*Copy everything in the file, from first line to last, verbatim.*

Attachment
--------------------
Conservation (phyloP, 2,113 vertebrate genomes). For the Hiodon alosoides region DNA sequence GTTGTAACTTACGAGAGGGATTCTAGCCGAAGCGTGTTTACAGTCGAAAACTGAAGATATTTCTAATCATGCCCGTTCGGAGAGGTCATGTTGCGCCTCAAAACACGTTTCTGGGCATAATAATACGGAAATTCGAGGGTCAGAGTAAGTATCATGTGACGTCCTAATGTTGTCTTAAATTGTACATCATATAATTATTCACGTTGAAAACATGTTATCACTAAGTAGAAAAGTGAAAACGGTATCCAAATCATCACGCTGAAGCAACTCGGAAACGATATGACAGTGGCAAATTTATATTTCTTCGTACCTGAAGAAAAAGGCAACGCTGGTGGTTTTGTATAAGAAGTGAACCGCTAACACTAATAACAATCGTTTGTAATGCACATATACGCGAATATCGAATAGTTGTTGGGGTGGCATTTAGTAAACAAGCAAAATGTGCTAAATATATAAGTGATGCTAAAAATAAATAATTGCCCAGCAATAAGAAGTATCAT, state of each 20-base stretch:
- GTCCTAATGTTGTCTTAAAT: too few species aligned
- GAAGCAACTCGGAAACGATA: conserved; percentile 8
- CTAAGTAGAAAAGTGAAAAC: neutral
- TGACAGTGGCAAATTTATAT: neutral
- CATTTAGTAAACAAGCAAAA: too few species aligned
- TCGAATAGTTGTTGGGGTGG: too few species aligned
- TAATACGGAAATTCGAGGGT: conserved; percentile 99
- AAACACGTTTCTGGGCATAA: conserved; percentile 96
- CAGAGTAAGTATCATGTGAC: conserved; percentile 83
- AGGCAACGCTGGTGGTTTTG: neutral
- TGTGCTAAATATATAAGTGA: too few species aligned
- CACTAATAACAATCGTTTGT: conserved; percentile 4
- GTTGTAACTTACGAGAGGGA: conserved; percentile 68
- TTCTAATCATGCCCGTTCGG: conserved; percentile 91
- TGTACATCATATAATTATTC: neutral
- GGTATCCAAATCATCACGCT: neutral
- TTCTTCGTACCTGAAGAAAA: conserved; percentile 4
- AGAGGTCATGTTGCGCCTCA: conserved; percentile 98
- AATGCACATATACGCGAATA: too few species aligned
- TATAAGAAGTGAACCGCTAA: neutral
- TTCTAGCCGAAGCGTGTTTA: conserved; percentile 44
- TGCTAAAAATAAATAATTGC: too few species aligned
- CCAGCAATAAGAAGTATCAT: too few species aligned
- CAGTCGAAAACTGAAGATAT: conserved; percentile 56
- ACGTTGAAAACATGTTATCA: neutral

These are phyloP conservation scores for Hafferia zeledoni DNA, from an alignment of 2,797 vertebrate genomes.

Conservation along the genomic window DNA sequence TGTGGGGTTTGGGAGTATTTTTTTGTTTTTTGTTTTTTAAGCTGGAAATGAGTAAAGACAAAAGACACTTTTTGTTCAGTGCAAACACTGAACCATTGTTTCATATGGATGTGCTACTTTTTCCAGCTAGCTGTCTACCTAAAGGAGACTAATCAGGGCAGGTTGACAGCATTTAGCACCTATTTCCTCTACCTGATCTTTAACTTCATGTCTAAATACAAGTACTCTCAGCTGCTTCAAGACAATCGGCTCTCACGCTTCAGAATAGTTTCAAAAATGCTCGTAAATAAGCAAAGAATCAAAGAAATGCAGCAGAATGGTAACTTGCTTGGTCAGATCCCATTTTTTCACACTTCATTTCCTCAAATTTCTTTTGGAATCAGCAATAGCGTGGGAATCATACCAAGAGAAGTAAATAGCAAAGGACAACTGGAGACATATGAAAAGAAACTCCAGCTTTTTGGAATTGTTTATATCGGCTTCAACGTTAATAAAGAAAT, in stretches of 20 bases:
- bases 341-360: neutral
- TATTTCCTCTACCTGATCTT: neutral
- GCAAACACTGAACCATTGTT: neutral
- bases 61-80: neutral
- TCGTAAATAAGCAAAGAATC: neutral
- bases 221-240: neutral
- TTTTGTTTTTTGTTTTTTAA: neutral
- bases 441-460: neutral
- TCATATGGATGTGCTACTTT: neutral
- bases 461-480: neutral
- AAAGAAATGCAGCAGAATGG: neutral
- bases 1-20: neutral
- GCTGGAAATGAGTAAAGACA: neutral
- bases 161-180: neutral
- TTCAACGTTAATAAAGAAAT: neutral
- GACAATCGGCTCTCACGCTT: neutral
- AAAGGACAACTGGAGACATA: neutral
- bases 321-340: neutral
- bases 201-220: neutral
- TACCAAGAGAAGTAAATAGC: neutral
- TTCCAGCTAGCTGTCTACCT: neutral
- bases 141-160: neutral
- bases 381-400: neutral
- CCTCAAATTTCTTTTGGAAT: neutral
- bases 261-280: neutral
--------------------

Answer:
Conservation (phyloP, 2,113 vertebrate genomes). For the Hiodon alosoides region DNA sequence GTTGTAACTTACGAGAGGGATTCTAGCCGAAGCGTGTTTACAGTCGAAAACTGAAGATATTTCTAATCATGCCCGTTCGGAGAGGTCATGTTGCGCCTCAAAACACGTTTCTGGGCATAATAATACGGAAATTCGAGGGTCAGAGTAAGTATCATGTGACGTCCTAATGTTGTCTTAAATTGTACATCATATAATTATTCACGTTGAAAACATGTTATCACTAAGTAGAAAAGTGAAAACGGTATCCAAATCATCACGCTGAAGCAACTCGGAAACGATATGACAGTGGCAAATTTATATTTCTTCGTACCTGAAGAAAAAGGCAACGCTGGTGGTTTTGTATAAGAAGTGAACCGCTAACACTAATAACAATCGTTTGTAATGCACATATACGCGAATATCGAATAGTTGTTGGGGTGGCATTTAGTAAACAAGCAAAATGTGCTAAATATATAAGTGATGCTAAAAATAAATAATTGCCCAGCAATAAGAAGTATCAT, state of each 20-base stretch:
- GTCCTAATGTTGTCTTAAAT: too few species aligned
- GAAGCAACTCGGAAACGATA: conserved; percentile 8
- CTAAGTAGAAAAGTGAAAAC: neutral
- TGACAGTGGCAAATTTATAT: neutral
- CATTTAGTAAACAAGCAAAA: too few species aligned
- TCGAATAGTTGTTGGGGTGG: too few species aligned
- TAATACGGAAATTCGAGGGT: conserved; percentile 99
- AAACACGTTTCTGGGCATAA: conserved; percentile 96
- CAGAGTAAGTATCATGTGAC: conserved; percentile 83
- AGGCAACGCTGGTGGTTTTG: neutral
- TGTGCTAAATATATAAGTGA: too few species aligned
- CACTAATAACAATCGTTTGT: conserved; percentile 4
- GTTGTAACTTACGAGAGGGA: conserved; percentile 68
- TTCTAATCATGCCCGTTCGG: conserved; percentile 91
- TGTACATCATATAATTATTC: neutral
- GGTATCCAAATCATCACGCT: neutral
- TTCTTCGTACCTGAAGAAAA: conserved; percentile 4
- AGAGGTCATGTTGCGCCTCA: conserved; percentile 98
- AATGCACATATACGCGAATA: too few species aligned
- TATAAGAAGTGAACCGCTAA: neutral
- TTCTAGCCGAAGCGTGTTTA: conserved; percentile 44
- TGCTAAAAATAAATAATTGC: too few species aligned
- CCAGCAATAAGAAGTATCAT: too few species aligned
- CAGTCGAAAACTGAAGATAT: conserved; percentile 56
- ACGTTGAAAACATGTTATCA: neutral

These are phyloP conservation scores for Hafferia zeledoni DNA, from an alignment of 2,797 vertebrate genomes.

Conservation along the genomic window DNA sequence TGTGGGGTTTGGGAGTATTTTTTTGTTTTTTGTTTTTTAAGCTGGAAATGAGTAAAGACAAAAGACACTTTTTGTTCAGTGCAAACACTGAACCATTGTTTCATATGGATGTGCTACTTTTTCCAGCTAGCTGTCTACCTAAAGGAGACTAATCAGGGCAGGTTGACAGCATTTAGCACCTATTTCCTCTACCTGATCTTTAACTTCATGTCTAAATACAAGTACTCTCAGCTGCTTCAAGACAATCGGCTCTCACGCTTCAGAATAGTTTCAAAAATGCTCGTAAATAAGCAAAGAATCAAAGAAATGCAGCAGAATGGTAACTTGCTTGGTCAGATCCCATTTTTTCACACTTCATTTCCTCAAATTTCTTTTGGAATCAGCAATAGCGTGGGAATCATACCAAGAGAAGTAAATAGCAAAGGACAACTGGAGACATATGAAAAGAAACTCCAGCTTTTTGGAATTGTTTATATCGGCTTCAACGTTAATAAAGAAAT, in stretches of 20 bases:
- bases 341-360: neutral
- TATTTCCTCTACCTGATCTT: neutral
- GCAAACACTGAACCATTGTT: neutral
- bases 61-80: neutral
- TCGTAAATAAGCAAAGAATC: neutral
- bases 221-240: neutral
- TTTTGTTTTTTGTTTTTTAA: neutral
- bases 441-460: neutral
- TCATATGGATGTGCTACTTT: neutral
- bases 461-480: neutral
- AAAGAAATGCAGCAGAATGG: neutral
- bases 1-20: neutral
- GCTGGAAATGAGTAAAGACA: neutral
- bases 161-180: neutral
- TTCAACGTTAATAAAGAAAT: neutral
- GACAATCGGCTCTCACGCTT: neutral
- AAAGGACAACTGGAGACATA: neutral
- bases 321-340: neutral
- bases 201-220: neutral
- TACCAAGAGAAGTAAATAGC: neutral
- TTCCAGCTAGCTGTCTACCT: neutral
- bases 141-160: neutral
- bases 381-400: neutral
- CCTCAAATTTCTTTTGGAAT: neutral
- bases 261-280: neutral